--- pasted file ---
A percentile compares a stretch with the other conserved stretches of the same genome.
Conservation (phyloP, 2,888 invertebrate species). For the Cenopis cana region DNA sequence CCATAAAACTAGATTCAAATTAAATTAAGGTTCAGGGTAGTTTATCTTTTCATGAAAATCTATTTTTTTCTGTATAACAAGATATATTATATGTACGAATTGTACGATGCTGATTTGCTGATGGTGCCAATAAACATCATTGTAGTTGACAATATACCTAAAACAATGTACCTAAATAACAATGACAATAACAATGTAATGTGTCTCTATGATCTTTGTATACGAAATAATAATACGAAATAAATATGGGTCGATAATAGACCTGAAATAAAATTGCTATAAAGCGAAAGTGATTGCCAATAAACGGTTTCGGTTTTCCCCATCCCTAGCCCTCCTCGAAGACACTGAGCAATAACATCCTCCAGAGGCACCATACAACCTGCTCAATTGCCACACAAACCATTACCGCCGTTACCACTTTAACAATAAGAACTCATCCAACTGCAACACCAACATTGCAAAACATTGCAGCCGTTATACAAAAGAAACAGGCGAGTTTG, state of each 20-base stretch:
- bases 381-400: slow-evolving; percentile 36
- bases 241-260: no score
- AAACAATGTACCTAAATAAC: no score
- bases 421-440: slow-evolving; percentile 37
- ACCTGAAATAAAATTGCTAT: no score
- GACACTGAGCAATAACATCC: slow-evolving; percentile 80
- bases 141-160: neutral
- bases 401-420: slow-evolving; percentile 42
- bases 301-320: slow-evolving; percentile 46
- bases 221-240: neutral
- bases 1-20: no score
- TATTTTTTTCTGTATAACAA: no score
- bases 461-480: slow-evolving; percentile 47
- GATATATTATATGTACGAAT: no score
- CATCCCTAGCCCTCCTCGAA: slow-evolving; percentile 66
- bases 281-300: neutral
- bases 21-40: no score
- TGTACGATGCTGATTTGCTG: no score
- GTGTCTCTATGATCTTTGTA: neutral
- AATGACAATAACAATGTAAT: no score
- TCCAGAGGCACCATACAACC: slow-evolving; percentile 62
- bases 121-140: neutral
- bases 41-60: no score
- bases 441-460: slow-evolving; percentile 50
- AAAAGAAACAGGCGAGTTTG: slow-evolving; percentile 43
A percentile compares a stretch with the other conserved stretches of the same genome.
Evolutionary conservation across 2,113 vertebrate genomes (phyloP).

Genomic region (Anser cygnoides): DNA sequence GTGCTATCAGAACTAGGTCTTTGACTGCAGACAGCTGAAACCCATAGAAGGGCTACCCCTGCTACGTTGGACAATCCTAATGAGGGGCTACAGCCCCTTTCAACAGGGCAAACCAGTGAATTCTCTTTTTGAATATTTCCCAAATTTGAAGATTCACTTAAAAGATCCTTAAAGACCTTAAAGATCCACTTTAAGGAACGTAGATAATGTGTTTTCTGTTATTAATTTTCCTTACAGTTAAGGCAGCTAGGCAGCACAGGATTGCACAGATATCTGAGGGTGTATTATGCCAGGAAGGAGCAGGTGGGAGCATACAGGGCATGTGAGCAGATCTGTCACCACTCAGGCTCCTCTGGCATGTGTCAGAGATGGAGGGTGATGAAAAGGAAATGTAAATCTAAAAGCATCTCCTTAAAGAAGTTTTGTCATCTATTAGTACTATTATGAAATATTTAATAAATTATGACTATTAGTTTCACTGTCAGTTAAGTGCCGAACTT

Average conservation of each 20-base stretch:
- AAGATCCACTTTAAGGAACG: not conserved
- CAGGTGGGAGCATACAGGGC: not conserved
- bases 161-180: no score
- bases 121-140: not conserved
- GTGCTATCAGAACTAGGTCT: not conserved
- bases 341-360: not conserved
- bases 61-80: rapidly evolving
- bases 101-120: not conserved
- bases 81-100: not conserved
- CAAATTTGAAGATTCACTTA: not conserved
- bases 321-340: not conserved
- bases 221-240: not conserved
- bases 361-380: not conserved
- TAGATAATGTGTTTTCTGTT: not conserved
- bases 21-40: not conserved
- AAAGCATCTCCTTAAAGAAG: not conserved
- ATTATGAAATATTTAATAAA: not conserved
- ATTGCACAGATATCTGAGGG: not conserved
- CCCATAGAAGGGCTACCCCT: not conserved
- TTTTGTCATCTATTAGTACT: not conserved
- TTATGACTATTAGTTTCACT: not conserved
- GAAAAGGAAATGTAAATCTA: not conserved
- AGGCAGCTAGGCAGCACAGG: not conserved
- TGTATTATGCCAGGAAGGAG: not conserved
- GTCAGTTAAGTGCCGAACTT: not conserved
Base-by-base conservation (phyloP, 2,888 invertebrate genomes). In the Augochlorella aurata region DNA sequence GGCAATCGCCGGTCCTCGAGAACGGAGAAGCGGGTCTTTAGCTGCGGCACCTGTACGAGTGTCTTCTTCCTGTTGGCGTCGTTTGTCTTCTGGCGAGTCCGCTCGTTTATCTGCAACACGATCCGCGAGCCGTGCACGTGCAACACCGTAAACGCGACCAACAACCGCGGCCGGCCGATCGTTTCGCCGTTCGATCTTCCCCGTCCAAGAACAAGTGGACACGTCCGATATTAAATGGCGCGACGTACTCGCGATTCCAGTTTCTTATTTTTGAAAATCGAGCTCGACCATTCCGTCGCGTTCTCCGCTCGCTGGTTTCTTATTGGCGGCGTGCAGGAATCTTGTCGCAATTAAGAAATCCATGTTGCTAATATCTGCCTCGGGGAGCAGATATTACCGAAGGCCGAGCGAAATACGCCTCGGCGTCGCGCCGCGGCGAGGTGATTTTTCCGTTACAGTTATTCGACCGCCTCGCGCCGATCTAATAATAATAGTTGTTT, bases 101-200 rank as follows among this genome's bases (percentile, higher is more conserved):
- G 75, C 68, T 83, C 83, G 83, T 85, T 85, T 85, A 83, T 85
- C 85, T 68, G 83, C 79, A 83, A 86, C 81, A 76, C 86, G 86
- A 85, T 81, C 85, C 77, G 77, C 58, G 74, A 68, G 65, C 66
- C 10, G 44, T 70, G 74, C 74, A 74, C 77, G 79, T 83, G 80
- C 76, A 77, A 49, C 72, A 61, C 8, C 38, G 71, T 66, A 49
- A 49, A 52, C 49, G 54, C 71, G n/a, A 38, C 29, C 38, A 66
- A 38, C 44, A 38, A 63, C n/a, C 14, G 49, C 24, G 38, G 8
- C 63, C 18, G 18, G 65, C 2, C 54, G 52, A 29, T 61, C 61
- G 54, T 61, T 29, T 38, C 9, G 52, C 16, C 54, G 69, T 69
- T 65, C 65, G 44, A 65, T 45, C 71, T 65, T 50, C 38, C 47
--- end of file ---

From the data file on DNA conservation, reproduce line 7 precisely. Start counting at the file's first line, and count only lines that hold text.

- ACCTGAAATAAAATTGCTAT: no score